o   Modern Trend:  Most recent amendments to fed tax increase exemption over next several years.  (this likely to change though)
·         Politics of Death
o   2010 was the one year where the estate tax was 0.
o   2013 “Fiscal cliff” law
3.       Is Freedom of Disposition a Constitutional Imperative?
·         Is freedom of disposition a right?
o   Blackstone: “The permanent right of property… was not natural, but merely a civil right.”
o   Standard View (Ye Olden Days – 1980s):
§  No natural or constitutional right to inherit property.
§  Inheritance rights are of statutory creation    (Irving trust co v. day, US 1942)
o   Minority View: Locke, e.g.
§  Q: Is it the right to inherit (receive) or the right to transmit that is important?
·         Hodel v. Irving (p.28) – The 1983 Act prohibited devise/inheritance of small fractional shares allotted to Native Americans & provided for escheat of such shares to the tribe. Issue: Whether “escheat” provision of the act effects a taking without just compensation.
o   Gvt: income from these tracts is de minimis; Is consolidating these props a good idea? Ct: yes.
o   Highest & best use for Indian lands?  What is the “right” in question?
§  The right to pass on the interest at death. (right to alienate our own prop).
o   Regulatory taking (in Hodel)
o   Test (Penn Central):
§  1. “Investment-backed expectations?”              Ct: No interference here.
§  2. Distribution of burdens/benefits?        OK – broad distribution here;  Good policy? Yep.
§  3. “Character of the gvt action”…                       O’Connor: “Extraordinary”
o   What makes it a taking? Statute abolishes descent/devise of small intrsts in prop (That’s a stick!)
§  This right was totally abrogated
o   Ok, so now there seems to be some sort of constitutional basis for inheritance.  Q – who has the protected right?   Right to receive property?   No – “mere expectancy”
§  The right to transmit property.
·         Post-mortem Acquisitions: HYPO –
o   T, intestate heir X; will leaves all to Y
o   A: “to T if T survives me, but if not then to T’s estate”
o   After T dies, T’s estate inherits Whiteacre
o   Who gets it, X or Y?    Inte

        Functions of probate?      Informal settlement probably OK.
§  b. Green died intestate.
·         Statute: ½ to spouse, ½ to kids
o   ½ to Martha, ¼ each to sons
o   Texas? See TEC 201. Which assets pass by survivorship?
·         Need for administration? Probably can work it out informally.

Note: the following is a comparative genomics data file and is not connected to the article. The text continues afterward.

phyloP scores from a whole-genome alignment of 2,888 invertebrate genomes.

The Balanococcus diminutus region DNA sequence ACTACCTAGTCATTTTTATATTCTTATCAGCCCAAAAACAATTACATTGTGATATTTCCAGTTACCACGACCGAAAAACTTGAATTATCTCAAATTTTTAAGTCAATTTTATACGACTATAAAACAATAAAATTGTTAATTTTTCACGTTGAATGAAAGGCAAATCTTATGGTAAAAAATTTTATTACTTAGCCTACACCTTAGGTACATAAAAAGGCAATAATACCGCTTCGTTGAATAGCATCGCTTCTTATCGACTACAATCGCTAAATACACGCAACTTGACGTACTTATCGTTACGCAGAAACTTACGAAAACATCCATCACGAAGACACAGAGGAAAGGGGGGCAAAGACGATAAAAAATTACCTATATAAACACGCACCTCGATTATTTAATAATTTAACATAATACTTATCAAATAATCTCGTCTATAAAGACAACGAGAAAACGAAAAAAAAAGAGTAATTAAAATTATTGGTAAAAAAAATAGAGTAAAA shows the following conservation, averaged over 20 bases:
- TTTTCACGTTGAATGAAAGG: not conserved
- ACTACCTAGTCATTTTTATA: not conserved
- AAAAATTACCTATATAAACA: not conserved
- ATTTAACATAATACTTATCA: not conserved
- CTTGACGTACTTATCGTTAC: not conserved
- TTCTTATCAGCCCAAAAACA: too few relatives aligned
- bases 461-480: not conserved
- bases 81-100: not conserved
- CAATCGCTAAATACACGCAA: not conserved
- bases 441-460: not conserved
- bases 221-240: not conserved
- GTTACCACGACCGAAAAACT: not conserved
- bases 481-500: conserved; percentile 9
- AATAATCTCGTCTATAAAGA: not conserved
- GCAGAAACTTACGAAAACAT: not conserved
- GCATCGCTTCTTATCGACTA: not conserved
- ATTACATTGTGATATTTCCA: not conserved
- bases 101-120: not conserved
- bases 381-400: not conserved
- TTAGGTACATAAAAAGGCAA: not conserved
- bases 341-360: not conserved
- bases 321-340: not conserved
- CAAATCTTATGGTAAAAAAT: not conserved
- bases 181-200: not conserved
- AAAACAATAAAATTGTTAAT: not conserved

§  c. Green owned RE, deed: Aaron
·         Prob need probate – clear/mktable title.   What about mtge?
§  d. Green is alive with no will. Advise.
·         Prob doesn’t need it, if all goes well…
·         Minor grandchildren?
·         Intestacy: does he want sons to disclaim their shares of the estate?
·         Things change – assets, relationships
1.      Duties to Intended Beneficiaries
o   Barcelo v. Elliot (TS): Does drafting atty owe duty of care to intended BNFs of will or trust?
§  Problem: Atty for testator had no atty-client relationship w/ intended beneficiaries…
·         i.e., no privity w/ plaintiffs.
§  TX SC retains bright-line privity rule
·         No duty to intended beneficiaries.
§  Dissent: 40+ states have relaxed the privity barrier
·         COA would be limited. Would limit to named BNFs only.
o   Belt v. Oppenheimer (TS p.8) – Executors of Dad’s estate sue drafting attys.  T.Ct, App. Ct: Barcelo.  TX SC: Reversed!
§  Personal representative may sue for malpractice on behalf of the decedent’s estate.
·         Rationale: Estate “stands in the shoes” of decedent. Therefore, it is in privity w/ estate planning attys! Prevents total immunity for attys.
o   Smith v. O’Donnell – Executor sues dad’s attys for bad advice about mischaracterizing mom’s assets. Issue: May executor sue attys for malpractice committed outside the estate-planning context?
§  TX SCT: yes. Extends Belt rationale.   (Dissent: Barcelo should govern)
o   Duty to Intended Beneficiary – TX
§  Lack of strict privity prevents a malpractice action by the beneficiaries
·         i.e., TX hasn’t yet adopted the trend
§  Executor may sue for malpractice
§  Don’t forget: TX lawyer might be sued outside TX in certain situations
§  Generally a good thing to be ethical & competent, not screw up
2.      Conflicts of Interest
o   A. v. B. (p.57) – Case where the conflicts check didn’t work. Husband didn’t want to disclose to his W that he had an illegitimate kid. (A = the woman suing B for paternity). Law firm orders B to tell W about A.  (Duty to disclose material facts to client). B sues to prevent disclosure (Duty of confidentiality).
§  Court: disclosure to W is ok. Not to identify A or the kid, just the existence thereof.
o   Wills Pro Res – Bottom Line
§  Duties might run to intended BNFs– don’t commit malpractice!
§  Don’t engage in conflicts of interest!  Your client’s wishes are entirely in your hands (and they won’t be around when we realize you fucked up)
·         You are a menace to your clients.